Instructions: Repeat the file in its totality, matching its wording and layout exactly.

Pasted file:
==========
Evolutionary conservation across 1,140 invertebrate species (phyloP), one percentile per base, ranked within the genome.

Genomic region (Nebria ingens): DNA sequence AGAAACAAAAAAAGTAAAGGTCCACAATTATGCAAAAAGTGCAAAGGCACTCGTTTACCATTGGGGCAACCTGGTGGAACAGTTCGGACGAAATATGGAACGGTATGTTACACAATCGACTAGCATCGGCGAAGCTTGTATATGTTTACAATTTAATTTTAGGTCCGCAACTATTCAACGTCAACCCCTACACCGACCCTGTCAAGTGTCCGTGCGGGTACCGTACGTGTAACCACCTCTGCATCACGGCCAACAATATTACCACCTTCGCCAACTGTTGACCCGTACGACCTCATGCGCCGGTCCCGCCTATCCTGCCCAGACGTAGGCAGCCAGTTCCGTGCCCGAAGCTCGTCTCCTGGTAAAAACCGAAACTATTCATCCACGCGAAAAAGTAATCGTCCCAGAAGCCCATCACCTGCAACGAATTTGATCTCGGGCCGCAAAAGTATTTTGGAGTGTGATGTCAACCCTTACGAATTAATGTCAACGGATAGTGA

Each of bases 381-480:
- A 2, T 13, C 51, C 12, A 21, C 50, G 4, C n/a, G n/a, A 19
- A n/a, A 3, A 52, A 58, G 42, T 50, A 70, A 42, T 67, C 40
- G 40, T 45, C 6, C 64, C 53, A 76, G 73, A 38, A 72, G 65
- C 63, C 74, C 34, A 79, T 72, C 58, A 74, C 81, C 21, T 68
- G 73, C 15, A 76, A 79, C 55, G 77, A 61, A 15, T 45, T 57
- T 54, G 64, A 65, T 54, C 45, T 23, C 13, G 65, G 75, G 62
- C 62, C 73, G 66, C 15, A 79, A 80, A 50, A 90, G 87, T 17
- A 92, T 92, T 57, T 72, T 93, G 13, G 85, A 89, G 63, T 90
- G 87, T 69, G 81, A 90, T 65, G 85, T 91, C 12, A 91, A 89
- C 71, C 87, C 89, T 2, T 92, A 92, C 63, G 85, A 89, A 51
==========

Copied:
Evolutionary conservation across 1,140 invertebrate species (phyloP), one percentile per base, ranked within the genome.

Genomic region (Nebria ingens): DNA sequence AGAAACAAAAAAAGTAAAGGTCCACAATTATGCAAAAAGTGCAAAGGCACTCGTTTACCATTGGGGCAACCTGGTGGAACAGTTCGGACGAAATATGGAACGGTATGTTACACAATCGACTAGCATCGGCGAAGCTTGTATATGTTTACAATTTAATTTTAGGTCCGCAACTATTCAACGTCAACCCCTACACCGACCCTGTCAAGTGTCCGTGCGGGTACCGTACGTGTAACCACCTCTGCATCACGGCCAACAATATTACCACCTTCGCCAACTGTTGACCCGTACGACCTCATGCGCCGGTCCCGCCTATCCTGCCCAGACGTAGGCAGCCAGTTCCGTGCCCGAAGCTCGTCTCCTGGTAAAAACCGAAACTATTCATCCACGCGAAAAAGTAATCGTCCCAGAAGCCCATCACCTGCAACGAATTTGATCTCGGGCCGCAAAAGTATTTTGGAGTGTGATGTCAACCCTTACGAATTAATGTCAACGGATAGTGA

Each of bases 381-480:
- A 2, T 13, C 51, C 12, A 21, C 50, G 4, C n/a, G n/a, A 19
- A n/a, A 3, A 52, A 58, G 42, T 50, A 70, A 42, T 67, C 40
- G 40, T 45, C 6, C 64, C 53, A 76, G 73, A 38, A 72, G 65
- C 63, C 74, C 34, A 79, T 72, C 58, A 74, C 81, C 21, T 68
- G 73, C 15, A 76, A 79, C 55, G 77, A 61, A 15, T 45, T 57
- T 54, G 64, A 65, T 54, C 45, T 23, C 13, G 65, G 75, G 62
- C 62, C 73, G 66, C 15, A 79, A 80, A 50, A 90, G 87, T 17
- A 92, T 92, T 57, T 72, T 93, G 13, G 85, A 89, G 63, T 90
- G 87, T 69, G 81, A 90, T 65, G 85, T 91, C 12, A 91, A 89
- C 71, C 87, C 89, T 2, T 92, A 92, C 63, G 85, A 89, A 51